1. Familiarize yourself with the course structureIn high school, your math classes may have had a certain sense of familiarity – each day, a new lesson was taught, and homework was assigned that evening to help you review the concepts. You completed a quiz every few lessons, as well as a test at the end of each chapter. Before your college math course begins, try to learn if it will have the same or a different structure by locating the syllabus for the class. Occasionally, professors will upload their syllabi, or email them before the first day of the semester. If your instructor does not, you can always email him or her to ask for the syllabus. It is unlikely that you can teach yourself all the material ahead of time, but you will be able to better structure your weeks once you know the workload and schedule to expect – is there a new lesson and new homework every class? Or is homework only due once a week? Are there quizzes, or just exams? Certain professors even give students the option of taking tests with a study notecard (a small piece of paper with all the necessary formulas written on it, eliminating the need for memorization). Discovering the answers to these questions will make the transition from high school math to college math much easier to handle.
2. Know what resources are availableOnce you have familiarized yourself with the structure of the course, explore your resources outside of the classroom. Two important differences between high school and college are the time spent in the classroom (you generally will not have the same math course every single day) and the availability of support outside of the classroom. Learn your professor’s and/or teaching assistant’s office hours, as well as the study options for students. Are there groups for specific dorms, in addition to specific courses? Even if you find the material easy, it never hurts to be prepared and to know what your options are should the class become more difficult with time.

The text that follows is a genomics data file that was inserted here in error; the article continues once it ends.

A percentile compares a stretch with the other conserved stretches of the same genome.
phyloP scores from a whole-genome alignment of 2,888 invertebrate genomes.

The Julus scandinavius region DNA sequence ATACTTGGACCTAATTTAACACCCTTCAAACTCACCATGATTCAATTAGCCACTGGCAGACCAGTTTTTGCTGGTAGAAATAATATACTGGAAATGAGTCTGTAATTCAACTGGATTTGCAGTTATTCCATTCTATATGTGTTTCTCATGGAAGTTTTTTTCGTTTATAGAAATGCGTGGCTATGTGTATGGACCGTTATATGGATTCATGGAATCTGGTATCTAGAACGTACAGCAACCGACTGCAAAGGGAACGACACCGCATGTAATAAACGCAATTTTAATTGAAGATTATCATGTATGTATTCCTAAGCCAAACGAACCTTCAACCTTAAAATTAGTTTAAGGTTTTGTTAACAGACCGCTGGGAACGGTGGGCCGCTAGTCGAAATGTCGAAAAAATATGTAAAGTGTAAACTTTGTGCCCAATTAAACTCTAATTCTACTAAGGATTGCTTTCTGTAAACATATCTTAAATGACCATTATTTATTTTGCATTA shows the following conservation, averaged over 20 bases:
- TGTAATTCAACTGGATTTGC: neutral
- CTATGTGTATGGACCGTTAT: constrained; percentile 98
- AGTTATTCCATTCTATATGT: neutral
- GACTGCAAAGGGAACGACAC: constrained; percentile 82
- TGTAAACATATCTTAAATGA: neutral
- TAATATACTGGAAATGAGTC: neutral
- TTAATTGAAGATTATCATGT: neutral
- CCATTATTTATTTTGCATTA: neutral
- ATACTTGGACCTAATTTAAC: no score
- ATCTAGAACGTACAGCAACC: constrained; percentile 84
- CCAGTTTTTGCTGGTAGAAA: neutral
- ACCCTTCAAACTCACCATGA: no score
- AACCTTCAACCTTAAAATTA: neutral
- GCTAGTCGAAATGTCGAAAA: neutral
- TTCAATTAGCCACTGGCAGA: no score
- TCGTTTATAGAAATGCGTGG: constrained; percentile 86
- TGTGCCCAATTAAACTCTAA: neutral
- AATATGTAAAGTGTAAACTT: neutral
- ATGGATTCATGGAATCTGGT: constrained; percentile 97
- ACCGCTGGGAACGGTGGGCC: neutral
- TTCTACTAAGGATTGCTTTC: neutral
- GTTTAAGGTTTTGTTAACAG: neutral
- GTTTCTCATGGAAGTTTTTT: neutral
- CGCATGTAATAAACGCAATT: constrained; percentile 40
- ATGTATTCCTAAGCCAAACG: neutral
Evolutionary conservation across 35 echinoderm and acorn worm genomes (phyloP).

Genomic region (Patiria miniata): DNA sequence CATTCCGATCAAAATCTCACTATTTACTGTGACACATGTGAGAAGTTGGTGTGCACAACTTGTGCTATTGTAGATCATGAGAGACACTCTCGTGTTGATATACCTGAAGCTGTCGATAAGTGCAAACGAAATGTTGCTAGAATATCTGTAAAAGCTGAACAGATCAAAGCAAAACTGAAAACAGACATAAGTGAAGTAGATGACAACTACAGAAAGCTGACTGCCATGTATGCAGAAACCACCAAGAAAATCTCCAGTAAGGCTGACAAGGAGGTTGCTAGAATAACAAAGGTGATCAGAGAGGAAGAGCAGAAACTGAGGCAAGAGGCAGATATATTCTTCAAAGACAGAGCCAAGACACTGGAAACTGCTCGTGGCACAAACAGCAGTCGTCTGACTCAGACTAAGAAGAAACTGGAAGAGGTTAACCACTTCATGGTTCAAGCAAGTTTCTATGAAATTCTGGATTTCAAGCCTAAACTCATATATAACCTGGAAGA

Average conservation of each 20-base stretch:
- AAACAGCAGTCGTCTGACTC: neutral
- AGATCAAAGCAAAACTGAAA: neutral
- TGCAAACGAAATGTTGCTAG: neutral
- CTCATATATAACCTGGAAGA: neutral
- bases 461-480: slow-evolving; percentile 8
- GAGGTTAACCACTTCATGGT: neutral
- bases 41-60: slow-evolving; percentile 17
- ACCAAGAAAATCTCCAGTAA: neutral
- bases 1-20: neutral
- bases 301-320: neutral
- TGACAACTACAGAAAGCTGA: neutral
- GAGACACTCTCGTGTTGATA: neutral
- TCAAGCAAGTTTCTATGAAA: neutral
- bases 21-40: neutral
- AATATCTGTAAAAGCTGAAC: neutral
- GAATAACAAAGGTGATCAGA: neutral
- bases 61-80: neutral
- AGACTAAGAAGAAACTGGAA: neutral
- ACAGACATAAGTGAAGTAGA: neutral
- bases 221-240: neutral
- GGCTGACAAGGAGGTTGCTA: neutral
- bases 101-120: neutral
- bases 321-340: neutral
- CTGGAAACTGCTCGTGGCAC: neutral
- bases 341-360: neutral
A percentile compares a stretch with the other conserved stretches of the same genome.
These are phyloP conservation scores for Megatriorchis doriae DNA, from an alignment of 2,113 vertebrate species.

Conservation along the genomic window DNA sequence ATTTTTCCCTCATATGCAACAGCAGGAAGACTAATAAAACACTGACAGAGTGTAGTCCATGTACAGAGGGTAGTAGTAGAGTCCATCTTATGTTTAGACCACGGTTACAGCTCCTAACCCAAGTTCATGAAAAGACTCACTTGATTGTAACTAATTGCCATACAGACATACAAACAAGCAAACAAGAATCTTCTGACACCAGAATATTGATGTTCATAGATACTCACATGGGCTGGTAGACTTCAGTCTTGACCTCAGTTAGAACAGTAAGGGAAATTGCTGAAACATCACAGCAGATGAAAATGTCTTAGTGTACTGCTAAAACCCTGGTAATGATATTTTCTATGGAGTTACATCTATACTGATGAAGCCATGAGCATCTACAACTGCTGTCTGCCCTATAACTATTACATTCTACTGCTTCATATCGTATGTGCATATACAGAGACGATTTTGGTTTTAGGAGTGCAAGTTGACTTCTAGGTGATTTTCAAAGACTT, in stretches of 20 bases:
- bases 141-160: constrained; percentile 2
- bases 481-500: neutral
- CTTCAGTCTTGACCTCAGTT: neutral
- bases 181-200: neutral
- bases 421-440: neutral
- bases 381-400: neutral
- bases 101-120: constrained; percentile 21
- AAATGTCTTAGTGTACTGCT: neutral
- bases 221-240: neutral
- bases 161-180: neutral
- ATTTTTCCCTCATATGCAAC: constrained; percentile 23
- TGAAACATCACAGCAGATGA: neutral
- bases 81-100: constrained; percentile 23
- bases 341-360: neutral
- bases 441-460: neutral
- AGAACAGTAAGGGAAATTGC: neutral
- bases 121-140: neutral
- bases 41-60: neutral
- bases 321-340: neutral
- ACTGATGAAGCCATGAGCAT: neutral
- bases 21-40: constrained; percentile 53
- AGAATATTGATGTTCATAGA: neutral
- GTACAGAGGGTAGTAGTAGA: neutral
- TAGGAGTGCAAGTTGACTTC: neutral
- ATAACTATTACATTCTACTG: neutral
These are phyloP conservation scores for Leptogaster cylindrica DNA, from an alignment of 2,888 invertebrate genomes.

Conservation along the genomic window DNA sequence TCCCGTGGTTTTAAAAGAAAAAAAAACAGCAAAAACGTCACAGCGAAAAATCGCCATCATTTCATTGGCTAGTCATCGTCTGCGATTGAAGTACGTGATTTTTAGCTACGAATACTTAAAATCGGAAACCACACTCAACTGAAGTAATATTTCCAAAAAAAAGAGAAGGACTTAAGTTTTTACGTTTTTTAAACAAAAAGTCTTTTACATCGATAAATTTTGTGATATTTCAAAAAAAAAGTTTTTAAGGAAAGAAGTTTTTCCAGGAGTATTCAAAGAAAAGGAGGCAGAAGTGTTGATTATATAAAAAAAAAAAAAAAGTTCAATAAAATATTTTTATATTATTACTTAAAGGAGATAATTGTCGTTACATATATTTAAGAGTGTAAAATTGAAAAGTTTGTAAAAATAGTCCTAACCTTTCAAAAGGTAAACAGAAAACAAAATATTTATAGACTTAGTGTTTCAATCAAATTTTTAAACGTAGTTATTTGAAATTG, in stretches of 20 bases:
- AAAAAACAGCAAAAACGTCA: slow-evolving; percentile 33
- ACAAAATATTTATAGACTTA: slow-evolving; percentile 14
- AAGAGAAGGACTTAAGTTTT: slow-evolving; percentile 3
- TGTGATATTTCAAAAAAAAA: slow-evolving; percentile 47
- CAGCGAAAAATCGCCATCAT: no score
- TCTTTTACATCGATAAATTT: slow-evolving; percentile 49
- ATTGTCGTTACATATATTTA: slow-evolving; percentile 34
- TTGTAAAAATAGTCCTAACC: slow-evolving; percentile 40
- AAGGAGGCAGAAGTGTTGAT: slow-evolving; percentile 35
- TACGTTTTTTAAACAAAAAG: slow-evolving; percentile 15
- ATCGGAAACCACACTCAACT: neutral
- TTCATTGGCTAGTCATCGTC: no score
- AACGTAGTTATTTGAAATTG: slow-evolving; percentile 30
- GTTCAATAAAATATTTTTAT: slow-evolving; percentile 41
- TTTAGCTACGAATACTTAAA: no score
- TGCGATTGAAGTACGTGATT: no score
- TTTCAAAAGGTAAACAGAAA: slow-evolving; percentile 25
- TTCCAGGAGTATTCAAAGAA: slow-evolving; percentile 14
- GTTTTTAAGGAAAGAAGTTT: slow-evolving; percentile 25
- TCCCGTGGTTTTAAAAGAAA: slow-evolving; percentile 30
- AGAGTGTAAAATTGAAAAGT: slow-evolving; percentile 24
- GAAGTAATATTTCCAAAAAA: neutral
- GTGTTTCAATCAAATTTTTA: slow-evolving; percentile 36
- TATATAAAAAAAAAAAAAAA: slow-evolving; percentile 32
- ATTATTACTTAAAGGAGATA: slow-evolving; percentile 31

3. Remember that college math builds on concepts you have already masteredOne of the most important lessons to keep in mind is that high school math and college math contain much of the same material, even if the structure and manner of teaching is different from what you are used to. Algebra and statistics in high school involve the same basic formulas as their college counterparts will – just as the leap from calculus in high school to calculus in college is largely a difference in complexity and difficulty levels. Try not to worry about trick questions or material beyond the norm. Instead, focus on learning about the new environment and the new methods of teaching that it utilizes. Once you have prepared in this manner, the math itself will be surmountable.
Samantha Brody is a professional tutor and contributing writer for Varsity Tutors. She received her Bachelor's degree in Anthropology from Northwestern University in 2014.